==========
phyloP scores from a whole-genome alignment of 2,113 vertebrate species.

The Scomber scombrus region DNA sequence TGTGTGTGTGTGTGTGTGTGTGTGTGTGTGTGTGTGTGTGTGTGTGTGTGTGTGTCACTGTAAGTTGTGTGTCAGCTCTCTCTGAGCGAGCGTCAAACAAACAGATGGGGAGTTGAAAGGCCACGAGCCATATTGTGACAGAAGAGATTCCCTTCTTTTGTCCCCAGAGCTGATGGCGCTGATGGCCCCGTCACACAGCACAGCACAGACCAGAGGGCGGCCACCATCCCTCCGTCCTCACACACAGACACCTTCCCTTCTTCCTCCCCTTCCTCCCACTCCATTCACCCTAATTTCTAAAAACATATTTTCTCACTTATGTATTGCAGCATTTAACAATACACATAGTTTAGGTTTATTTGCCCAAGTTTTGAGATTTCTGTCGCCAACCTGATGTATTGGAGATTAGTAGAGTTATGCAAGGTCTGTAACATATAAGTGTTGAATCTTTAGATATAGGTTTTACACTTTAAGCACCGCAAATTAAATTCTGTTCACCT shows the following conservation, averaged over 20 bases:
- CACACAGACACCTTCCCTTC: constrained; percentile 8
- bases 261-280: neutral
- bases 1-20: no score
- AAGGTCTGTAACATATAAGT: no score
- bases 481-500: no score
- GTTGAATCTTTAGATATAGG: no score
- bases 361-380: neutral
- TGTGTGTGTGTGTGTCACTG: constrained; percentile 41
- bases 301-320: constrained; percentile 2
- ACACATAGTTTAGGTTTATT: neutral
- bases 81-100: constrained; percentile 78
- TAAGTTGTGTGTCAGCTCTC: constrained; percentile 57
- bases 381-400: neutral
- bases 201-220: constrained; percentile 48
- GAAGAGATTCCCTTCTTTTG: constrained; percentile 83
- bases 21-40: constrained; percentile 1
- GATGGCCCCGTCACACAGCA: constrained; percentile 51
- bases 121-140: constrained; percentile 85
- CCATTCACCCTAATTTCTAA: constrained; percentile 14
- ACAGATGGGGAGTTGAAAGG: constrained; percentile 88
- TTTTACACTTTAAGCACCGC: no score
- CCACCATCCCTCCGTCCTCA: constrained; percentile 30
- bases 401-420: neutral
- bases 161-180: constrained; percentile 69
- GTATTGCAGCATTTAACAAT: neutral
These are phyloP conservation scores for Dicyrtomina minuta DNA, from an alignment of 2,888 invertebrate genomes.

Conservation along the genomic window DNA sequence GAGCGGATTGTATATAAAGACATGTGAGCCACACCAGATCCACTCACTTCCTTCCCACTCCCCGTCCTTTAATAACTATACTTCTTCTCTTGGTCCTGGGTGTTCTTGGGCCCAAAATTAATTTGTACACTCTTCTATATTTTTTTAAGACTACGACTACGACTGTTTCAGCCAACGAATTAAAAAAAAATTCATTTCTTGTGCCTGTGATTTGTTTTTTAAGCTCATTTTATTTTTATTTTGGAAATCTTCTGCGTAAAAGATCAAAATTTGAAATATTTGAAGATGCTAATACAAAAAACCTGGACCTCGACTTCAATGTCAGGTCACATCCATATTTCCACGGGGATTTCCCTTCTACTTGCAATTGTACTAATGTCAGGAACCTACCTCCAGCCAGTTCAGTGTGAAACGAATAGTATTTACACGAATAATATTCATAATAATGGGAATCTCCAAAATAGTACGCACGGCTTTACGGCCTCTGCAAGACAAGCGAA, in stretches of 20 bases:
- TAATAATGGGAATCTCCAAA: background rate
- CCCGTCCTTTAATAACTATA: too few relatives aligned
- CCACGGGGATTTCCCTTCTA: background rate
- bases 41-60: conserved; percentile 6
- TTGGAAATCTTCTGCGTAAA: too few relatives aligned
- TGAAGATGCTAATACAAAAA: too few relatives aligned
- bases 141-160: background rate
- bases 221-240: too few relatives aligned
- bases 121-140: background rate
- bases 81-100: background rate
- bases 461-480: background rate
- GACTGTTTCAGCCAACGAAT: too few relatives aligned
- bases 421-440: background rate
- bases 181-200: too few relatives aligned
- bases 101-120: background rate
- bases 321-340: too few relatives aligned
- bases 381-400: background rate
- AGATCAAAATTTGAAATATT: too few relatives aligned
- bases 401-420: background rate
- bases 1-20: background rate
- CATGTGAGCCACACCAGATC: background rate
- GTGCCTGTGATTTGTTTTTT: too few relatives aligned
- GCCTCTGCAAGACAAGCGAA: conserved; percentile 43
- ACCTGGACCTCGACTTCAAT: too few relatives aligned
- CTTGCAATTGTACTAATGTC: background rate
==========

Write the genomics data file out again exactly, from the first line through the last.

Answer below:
phyloP scores from a whole-genome alignment of 2,113 vertebrate species.

The Scomber scombrus region DNA sequence TGTGTGTGTGTGTGTGTGTGTGTGTGTGTGTGTGTGTGTGTGTGTGTGTGTGTGTCACTGTAAGTTGTGTGTCAGCTCTCTCTGAGCGAGCGTCAAACAAACAGATGGGGAGTTGAAAGGCCACGAGCCATATTGTGACAGAAGAGATTCCCTTCTTTTGTCCCCAGAGCTGATGGCGCTGATGGCCCCGTCACACAGCACAGCACAGACCAGAGGGCGGCCACCATCCCTCCGTCCTCACACACAGACACCTTCCCTTCTTCCTCCCCTTCCTCCCACTCCATTCACCCTAATTTCTAAAAACATATTTTCTCACTTATGTATTGCAGCATTTAACAATACACATAGTTTAGGTTTATTTGCCCAAGTTTTGAGATTTCTGTCGCCAACCTGATGTATTGGAGATTAGTAGAGTTATGCAAGGTCTGTAACATATAAGTGTTGAATCTTTAGATATAGGTTTTACACTTTAAGCACCGCAAATTAAATTCTGTTCACCT shows the following conservation, averaged over 20 bases:
- CACACAGACACCTTCCCTTC: constrained; percentile 8
- bases 261-280: neutral
- bases 1-20: no score
- AAGGTCTGTAACATATAAGT: no score
- bases 481-500: no score
- GTTGAATCTTTAGATATAGG: no score
- bases 361-380: neutral
- TGTGTGTGTGTGTGTCACTG: constrained; percentile 41
- bases 301-320: constrained; percentile 2
- ACACATAGTTTAGGTTTATT: neutral
- bases 81-100: constrained; percentile 78
- TAAGTTGTGTGTCAGCTCTC: constrained; percentile 57
- bases 381-400: neutral
- bases 201-220: constrained; percentile 48
- GAAGAGATTCCCTTCTTTTG: constrained; percentile 83
- bases 21-40: constrained; percentile 1
- GATGGCCCCGTCACACAGCA: constrained; percentile 51
- bases 121-140: constrained; percentile 85
- CCATTCACCCTAATTTCTAA: constrained; percentile 14
- ACAGATGGGGAGTTGAAAGG: constrained; percentile 88
- TTTTACACTTTAAGCACCGC: no score
- CCACCATCCCTCCGTCCTCA: constrained; percentile 30
- bases 401-420: neutral
- bases 161-180: constrained; percentile 69
- GTATTGCAGCATTTAACAAT: neutral
These are phyloP conservation scores for Dicyrtomina minuta DNA, from an alignment of 2,888 invertebrate genomes.

Conservation along the genomic window DNA sequence GAGCGGATTGTATATAAAGACATGTGAGCCACACCAGATCCACTCACTTCCTTCCCACTCCCCGTCCTTTAATAACTATACTTCTTCTCTTGGTCCTGGGTGTTCTTGGGCCCAAAATTAATTTGTACACTCTTCTATATTTTTTTAAGACTACGACTACGACTGTTTCAGCCAACGAATTAAAAAAAAATTCATTTCTTGTGCCTGTGATTTGTTTTTTAAGCTCATTTTATTTTTATTTTGGAAATCTTCTGCGTAAAAGATCAAAATTTGAAATATTTGAAGATGCTAATACAAAAAACCTGGACCTCGACTTCAATGTCAGGTCACATCCATATTTCCACGGGGATTTCCCTTCTACTTGCAATTGTACTAATGTCAGGAACCTACCTCCAGCCAGTTCAGTGTGAAACGAATAGTATTTACACGAATAATATTCATAATAATGGGAATCTCCAAAATAGTACGCACGGCTTTACGGCCTCTGCAAGACAAGCGAA, in stretches of 20 bases:
- TAATAATGGGAATCTCCAAA: background rate
- CCCGTCCTTTAATAACTATA: too few relatives aligned
- CCACGGGGATTTCCCTTCTA: background rate
- bases 41-60: conserved; percentile 6
- TTGGAAATCTTCTGCGTAAA: too few relatives aligned
- TGAAGATGCTAATACAAAAA: too few relatives aligned
- bases 141-160: background rate
- bases 221-240: too few relatives aligned
- bases 121-140: background rate
- bases 81-100: background rate
- bases 461-480: background rate
- GACTGTTTCAGCCAACGAAT: too few relatives aligned
- bases 421-440: background rate
- bases 181-200: too few relatives aligned
- bases 101-120: background rate
- bases 321-340: too few relatives aligned
- bases 381-400: background rate
- AGATCAAAATTTGAAATATT: too few relatives aligned
- bases 401-420: background rate
- bases 1-20: background rate
- CATGTGAGCCACACCAGATC: background rate
- GTGCCTGTGATTTGTTTTTT: too few relatives aligned
- GCCTCTGCAAGACAAGCGAA: conserved; percentile 43
- ACCTGGACCTCGACTTCAAT: too few relatives aligned
- CTTGCAATTGTACTAATGTC: background rate